The last time I saw Brian on screen was in “The Kitchen,” an uneven urban crime drama set in Hell’s Kitchen — where, coincidentally, we first met. I don’t recall the specific circumstances, but it was probably at the Film Center Cafe, where writers, actors, musicians and other ne’er-do-wells would gather till the wee hours — at which point we would often decamp for more unruly revelry at Rudy’s Bar & Grill, next door.
I was a fan of Brian’s before I met him, having seen him on Broadway in 1985 in a play titled “The Boys of Winter,” in which he played a U.S. Marine in Vietnam. (Frank Rich decimated the production in the New York Times, but singled out Brian and co-ensemble players D.W. Moffet and Ving Rhames for showing “the most dignity under duress.”) Like Rich, I was astonished by Brian’s performance, and I was genuinely star-struck when I started bumping into him, harboring a not-so-secret crush that he humored with grace, calling me “Annie” with an affectionate wink as he slung an arm around my shoulder to tell one more New York yarn in the raspy patois of his early heroes, James Cagney and Humphrey Bogart. He caught and held me when I collapsed in tears at the wake of a mutual friend who died of AIDS in the early 1990s. He was, to put it simply, an all-time great hang.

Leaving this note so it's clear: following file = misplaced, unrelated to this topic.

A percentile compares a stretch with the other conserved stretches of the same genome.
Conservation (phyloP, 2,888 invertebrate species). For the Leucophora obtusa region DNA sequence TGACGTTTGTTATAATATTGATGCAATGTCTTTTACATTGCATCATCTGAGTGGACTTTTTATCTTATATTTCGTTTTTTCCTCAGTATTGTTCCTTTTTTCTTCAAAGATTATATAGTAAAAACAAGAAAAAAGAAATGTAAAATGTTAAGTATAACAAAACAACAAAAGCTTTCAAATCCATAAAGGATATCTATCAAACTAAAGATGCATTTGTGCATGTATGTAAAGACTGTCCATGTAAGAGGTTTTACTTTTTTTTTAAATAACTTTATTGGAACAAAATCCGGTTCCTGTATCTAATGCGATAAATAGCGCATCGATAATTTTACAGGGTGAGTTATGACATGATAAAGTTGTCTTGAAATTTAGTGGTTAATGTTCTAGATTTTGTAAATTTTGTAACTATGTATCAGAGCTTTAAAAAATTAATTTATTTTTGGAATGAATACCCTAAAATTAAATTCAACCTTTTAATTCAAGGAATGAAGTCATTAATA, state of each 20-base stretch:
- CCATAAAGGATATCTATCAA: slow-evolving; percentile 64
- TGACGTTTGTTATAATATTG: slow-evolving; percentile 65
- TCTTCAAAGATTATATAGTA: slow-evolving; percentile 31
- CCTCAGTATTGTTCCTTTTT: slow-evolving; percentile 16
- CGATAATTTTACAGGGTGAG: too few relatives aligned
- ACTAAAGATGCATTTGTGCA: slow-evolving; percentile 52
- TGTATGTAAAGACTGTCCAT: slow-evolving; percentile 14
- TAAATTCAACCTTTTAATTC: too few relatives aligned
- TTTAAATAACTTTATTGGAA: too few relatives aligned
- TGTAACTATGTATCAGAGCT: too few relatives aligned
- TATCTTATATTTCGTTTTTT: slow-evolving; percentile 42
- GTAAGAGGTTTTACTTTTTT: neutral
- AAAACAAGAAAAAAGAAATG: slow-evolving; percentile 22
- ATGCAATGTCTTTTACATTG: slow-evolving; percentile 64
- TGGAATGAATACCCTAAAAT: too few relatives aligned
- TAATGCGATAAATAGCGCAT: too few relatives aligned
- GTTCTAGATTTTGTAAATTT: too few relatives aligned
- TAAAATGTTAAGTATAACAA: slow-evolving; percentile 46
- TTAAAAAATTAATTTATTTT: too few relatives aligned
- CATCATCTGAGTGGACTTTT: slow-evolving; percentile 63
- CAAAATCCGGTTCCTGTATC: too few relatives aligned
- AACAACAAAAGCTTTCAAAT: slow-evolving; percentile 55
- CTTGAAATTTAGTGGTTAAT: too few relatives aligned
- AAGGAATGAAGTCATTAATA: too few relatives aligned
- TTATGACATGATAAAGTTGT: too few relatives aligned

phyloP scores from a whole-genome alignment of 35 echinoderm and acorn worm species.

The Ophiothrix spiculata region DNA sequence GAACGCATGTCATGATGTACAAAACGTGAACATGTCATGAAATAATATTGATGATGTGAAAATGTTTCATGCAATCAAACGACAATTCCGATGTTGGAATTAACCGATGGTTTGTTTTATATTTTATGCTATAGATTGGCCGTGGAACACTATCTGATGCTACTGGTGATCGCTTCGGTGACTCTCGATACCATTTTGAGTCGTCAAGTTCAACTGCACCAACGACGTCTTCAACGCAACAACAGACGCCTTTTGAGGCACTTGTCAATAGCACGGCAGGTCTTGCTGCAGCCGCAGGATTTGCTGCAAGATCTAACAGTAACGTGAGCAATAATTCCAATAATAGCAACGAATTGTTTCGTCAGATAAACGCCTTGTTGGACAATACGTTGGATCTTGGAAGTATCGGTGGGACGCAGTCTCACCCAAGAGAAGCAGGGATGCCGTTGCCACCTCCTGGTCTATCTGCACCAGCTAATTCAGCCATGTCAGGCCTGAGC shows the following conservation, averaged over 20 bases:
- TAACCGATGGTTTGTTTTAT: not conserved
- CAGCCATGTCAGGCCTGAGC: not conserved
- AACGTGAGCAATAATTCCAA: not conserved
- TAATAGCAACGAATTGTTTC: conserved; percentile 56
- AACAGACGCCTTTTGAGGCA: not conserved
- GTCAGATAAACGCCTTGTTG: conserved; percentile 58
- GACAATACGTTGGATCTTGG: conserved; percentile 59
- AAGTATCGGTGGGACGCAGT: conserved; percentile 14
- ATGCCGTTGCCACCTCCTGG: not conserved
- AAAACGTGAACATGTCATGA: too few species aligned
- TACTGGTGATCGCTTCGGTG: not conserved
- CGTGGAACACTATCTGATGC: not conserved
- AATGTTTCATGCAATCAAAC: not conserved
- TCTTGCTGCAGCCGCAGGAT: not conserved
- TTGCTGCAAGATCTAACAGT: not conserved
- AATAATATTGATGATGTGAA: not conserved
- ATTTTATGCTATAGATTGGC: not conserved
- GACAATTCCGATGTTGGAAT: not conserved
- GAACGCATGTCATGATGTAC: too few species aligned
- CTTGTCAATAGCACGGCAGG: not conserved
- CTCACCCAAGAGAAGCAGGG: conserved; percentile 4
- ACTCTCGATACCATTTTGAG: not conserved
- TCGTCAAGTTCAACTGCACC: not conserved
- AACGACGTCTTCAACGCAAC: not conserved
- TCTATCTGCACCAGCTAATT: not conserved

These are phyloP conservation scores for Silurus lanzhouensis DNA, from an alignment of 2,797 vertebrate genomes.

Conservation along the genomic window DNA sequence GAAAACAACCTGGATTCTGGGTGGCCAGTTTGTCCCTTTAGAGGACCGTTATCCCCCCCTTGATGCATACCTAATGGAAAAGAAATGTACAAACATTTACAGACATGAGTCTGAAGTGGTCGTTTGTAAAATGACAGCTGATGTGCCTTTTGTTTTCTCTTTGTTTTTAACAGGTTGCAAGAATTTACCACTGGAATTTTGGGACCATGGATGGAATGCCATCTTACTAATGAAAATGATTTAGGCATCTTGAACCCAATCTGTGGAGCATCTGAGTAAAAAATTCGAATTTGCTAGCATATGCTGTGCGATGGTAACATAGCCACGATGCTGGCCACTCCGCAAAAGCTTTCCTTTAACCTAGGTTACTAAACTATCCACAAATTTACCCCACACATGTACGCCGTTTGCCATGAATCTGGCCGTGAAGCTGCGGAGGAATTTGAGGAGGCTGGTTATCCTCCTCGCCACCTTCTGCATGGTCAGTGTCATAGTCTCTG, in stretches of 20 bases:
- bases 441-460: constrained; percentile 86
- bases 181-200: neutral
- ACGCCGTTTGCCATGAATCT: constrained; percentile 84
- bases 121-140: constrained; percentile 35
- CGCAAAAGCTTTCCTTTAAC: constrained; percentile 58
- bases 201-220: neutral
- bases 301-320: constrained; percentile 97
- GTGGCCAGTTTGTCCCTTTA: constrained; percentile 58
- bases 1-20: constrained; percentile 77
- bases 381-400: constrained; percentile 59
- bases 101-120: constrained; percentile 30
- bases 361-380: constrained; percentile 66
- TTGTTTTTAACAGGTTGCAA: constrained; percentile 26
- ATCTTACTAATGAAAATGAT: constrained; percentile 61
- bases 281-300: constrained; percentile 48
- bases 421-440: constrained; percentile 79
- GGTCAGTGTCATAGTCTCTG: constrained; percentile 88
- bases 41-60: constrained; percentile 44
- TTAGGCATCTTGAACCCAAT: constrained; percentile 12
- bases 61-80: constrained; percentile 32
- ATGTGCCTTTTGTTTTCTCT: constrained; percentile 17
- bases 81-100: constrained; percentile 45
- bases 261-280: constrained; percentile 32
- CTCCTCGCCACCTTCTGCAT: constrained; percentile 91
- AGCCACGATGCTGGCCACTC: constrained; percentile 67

Brian lived the life of a typical actor on the rise during those years, onstage and in movies and television — I remember running lines with him when he scored a small part in the John Candy comedy “Uncle Buck,” and he had a running gig on the soap opera “One Life to Live.” After I left New York, I would always brighten when I saw him show up in various movies — there he was in “Donnie Brasco”! “Summer of Sam”! “Ghost Town”! If I saw him in a film I was reviewing, I would always try to name-check Brian, not only because he added an indelible comic touch to whatever role he was playing, however brief, but as a sort of smoke signal across the years, to let him know that Annie was still his biggest fan (even if I didn’t always love the movies he was in).
As gratifying as it was to see him still working, I never thought Brian got the screen time an actor of his gifts and natural charisma deserved. Since seeing him onstage in 1985, I always thought he had the makings of a Bogart-esque leading man: rough-edged, unconventionally handsome, innately funny, a little bit dangerous. I was thrilled when he showed up as Bootsy the newsstand owner on “Gilmore Girls,” and then on “The Marvelous Mrs. Maisel” — both shows created by Amy Sherman-Palladino and Daniel Palladino, who finally seemed to see Brian the same way I did. “He came in with that voice and that timing, and he made every scene better. And weirder,” Daniel Palladino said in a statement issued after Brian’s untimely death, recalling their early work together. “Every moment was completely unique. You can’t describe a guy like Brian, you just had to be there.”